Mre11-Rad50-ATPγS 복합체의 구조와 기능에 관한 연구
- Mre11-Rad50-ATPγS 복합체의 구조와 기능에 관한 연구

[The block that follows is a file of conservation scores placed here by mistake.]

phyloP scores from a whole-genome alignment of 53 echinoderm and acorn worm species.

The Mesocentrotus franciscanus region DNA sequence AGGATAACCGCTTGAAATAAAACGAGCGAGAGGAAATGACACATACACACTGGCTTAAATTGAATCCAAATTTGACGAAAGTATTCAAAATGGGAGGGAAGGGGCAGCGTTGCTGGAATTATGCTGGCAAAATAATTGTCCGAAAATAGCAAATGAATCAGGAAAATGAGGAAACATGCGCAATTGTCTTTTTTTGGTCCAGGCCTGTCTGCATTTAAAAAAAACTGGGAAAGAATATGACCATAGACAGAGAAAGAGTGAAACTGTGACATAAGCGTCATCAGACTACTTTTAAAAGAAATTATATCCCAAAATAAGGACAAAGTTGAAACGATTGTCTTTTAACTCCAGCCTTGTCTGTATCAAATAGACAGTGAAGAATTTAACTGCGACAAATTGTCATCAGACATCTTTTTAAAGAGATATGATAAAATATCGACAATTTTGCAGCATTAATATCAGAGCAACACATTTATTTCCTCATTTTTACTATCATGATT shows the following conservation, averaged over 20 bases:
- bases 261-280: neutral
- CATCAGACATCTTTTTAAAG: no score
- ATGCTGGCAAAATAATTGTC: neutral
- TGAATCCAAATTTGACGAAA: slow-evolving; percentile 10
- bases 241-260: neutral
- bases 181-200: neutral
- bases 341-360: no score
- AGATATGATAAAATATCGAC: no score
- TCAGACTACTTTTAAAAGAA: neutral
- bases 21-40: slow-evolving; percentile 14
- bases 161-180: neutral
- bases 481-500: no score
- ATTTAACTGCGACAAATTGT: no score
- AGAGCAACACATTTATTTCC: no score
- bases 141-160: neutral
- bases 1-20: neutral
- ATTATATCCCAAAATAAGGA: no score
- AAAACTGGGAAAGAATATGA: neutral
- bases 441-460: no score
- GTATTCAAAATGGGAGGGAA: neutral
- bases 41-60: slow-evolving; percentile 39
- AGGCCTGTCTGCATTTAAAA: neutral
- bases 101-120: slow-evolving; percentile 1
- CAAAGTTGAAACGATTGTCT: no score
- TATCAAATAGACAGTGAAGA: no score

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- The Mre11 and Rad50 are conserved among all species, whereas NBS1 is conserved in eukaryotes. Mre11 and Rad50 build the core of the complex. The Mre11-Rad50 (MR) complex plays an important role in sensing DNA double-strand breaks (DSBs), damage signaling, and repairing them through homologous recombination (HR) and non-homologous end joining (NHEJ) pathways. Communication between Mre11 and Rad50 in the MR complex is critical for the maintenance of genomic stability. Although recent studies made an important progress toward understanding the structural and biochemical properties of the MR complex, we have little knowledge on the interplay between Mre11 and Rad50 because the structural information at atomic level is limited to individual domains of Rad50 and Mre11. It is poorly understood how Mre11 recognizes Rad50, which is critical to understanding the MR function. To understand the basis for inter-regulation between Mre11 and Rad50 in the MR complex, we determined the crystal structure of the Methanococcus janaschii Mre11-Rad50-ATPγS complex and analyzed ATP-dependent nuclease activities. Mre11 brings the two Rad50 molecules in close proximity to form an ATP-dependent dimer via (i) holding the coiled coil arm of Rad50 through its C-terminal Z-shape helical domain, (ii) interlocking the lobe II of Rad50 via its capping domain, and stabilizing the signature motif, and P-loop, and His switch of Rad50, and (iii) forming a dimer through the nuclease domain, and promotes ATPase activity of Rad50. ATP-bound Rad50 negatively regulates the nuclease activity of Mre11 by blocking the active site of Mre11. Hydrolysis of ATP disengages Rad50 molecules, and concomitantly the flexible linker that connects the C-terminal domain and the capping domain of Mre11 undergoes substantial conformational change to relocate Rad50 and unmask the active site of Mre11. Our structural and biochemical evidences support the model described above and provide insights into how the interplay between Mre11 and Rad50 facilitates efficient DNA damage repairs.
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